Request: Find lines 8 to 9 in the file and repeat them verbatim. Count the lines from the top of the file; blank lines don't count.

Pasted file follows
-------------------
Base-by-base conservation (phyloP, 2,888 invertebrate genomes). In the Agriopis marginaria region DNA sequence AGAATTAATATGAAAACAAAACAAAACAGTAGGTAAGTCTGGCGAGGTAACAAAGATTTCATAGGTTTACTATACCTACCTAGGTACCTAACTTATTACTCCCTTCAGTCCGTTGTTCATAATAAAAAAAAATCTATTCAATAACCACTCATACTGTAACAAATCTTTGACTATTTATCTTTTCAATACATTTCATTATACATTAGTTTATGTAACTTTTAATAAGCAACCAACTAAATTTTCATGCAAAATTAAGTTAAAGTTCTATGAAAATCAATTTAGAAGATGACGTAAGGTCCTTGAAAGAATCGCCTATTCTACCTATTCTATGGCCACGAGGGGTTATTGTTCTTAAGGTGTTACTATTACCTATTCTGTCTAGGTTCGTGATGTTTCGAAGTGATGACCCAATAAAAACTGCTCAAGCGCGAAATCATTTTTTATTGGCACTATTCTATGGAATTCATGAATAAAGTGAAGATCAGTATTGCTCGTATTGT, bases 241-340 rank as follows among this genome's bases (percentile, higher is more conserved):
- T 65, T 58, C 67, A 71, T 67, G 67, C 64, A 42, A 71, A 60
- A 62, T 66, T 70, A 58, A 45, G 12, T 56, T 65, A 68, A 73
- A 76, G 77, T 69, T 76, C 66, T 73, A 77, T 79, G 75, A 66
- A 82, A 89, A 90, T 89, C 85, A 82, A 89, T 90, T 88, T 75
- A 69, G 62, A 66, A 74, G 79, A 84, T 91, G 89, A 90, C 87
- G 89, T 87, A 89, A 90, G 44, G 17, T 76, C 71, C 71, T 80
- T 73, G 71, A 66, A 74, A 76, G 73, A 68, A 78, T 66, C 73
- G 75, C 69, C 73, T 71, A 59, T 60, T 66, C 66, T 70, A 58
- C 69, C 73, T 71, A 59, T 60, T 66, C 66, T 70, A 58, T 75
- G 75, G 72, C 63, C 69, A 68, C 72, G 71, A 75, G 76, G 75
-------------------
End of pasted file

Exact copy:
- T 73, G 71, A 66, A 74, A 76, G 73, A 68, A 78, T 66, C 73
- G 75, C 69, C 73, T 71, A 59, T 60, T 66, C 66, T 70, A 58